hl=0.0000000000000000000100000000000000=0.0000000000000000000011111111111111active \begin{aligned} h - l &= \mathtt{0.0000000000000000000100000000000000}\ldots \\ &= \mathtt{0.00000000000000000000} \underbrace{\mathtt{11111111111111}\ldots }_{\mathrm{active}} \end{aligned}

Writing the number in two different but equal ways can result in a different number of leading zeros. We take the one that results in the largest number of leading zeros. So in general we want to rescale by 2n2^n with nn given by:

n=log2(hl)1 n = \left\lfloor {-\log _2 \left({h - l}\right)}\right\rfloor - 1

The interval is normalized if n=0n=0 and thus iff ½<hl½ < h - l.

l=l2n=1101101000111111.110110010001001h=h2n=1101101001000000.011000010000111 \begin{aligned} l' = l\cdot 2^n &= \mathtt{1101101000111111.110110010001001}\ldots \\ h' = h\cdot 2^n &= \mathtt{1101101001000000.011000010000111}\ldots \\ \end{aligned}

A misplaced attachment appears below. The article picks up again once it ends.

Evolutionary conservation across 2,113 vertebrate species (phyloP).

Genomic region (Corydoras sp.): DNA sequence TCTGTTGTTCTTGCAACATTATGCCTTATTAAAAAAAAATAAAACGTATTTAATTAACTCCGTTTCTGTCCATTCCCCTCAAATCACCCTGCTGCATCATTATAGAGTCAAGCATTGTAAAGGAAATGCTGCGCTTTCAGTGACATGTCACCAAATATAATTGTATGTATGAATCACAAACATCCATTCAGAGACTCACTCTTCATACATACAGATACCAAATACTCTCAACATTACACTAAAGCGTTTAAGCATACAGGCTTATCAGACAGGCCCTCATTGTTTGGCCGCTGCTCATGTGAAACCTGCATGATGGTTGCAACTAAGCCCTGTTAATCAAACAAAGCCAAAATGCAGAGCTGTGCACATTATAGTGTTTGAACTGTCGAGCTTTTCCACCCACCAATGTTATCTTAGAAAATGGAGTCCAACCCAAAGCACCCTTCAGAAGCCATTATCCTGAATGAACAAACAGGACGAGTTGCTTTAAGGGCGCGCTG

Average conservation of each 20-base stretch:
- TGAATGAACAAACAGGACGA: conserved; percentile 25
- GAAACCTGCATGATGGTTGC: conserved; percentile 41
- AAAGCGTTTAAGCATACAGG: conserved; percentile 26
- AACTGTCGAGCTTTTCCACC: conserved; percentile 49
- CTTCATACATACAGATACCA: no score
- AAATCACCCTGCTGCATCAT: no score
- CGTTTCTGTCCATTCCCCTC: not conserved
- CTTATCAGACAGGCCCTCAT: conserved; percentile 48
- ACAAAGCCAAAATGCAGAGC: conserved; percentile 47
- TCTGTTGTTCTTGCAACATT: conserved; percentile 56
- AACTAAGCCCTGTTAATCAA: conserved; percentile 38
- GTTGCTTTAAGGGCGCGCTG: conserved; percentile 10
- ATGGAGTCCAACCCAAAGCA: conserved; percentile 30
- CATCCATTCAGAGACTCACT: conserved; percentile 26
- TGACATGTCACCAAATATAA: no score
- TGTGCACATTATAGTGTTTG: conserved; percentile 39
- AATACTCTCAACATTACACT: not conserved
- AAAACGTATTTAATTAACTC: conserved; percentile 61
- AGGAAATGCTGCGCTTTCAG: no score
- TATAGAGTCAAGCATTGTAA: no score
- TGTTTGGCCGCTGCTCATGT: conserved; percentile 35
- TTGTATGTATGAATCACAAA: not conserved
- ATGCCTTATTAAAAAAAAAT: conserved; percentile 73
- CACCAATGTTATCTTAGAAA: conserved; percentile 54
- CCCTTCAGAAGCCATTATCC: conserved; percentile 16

Here we can be in one of two situations, either the integral parts are the same, or hh’s is one larger that ll’s. In this case hh’s is in fact one larger. We can subtract the integral part of ll:

l=ll=0.110110010001001h=hl=1.011000010000111 \begin{aligned} l'' = l'-\left\lfloor {l'}\right\rfloor &= \mathtt{0.110110010001001}\ldots \\ h'' = h'-\left\lfloor {l'}\right\rfloor &= \mathtt{1.011000010000111}\ldots \\ \end{aligned}

We have now scaled our [l,h)\left[{l,h}\right) interval to a subinterval of [0,2)\left[{0,2}\right), but we also have

0l<1 0 \leq l < 1

½<hl1 ½ < h-l \leq 1

In summary, an interval is normalized when it is a subinterval of [0,2)\left[{0,2}\right) and the above inequalities hold.

After normalization we end up in one of two cases: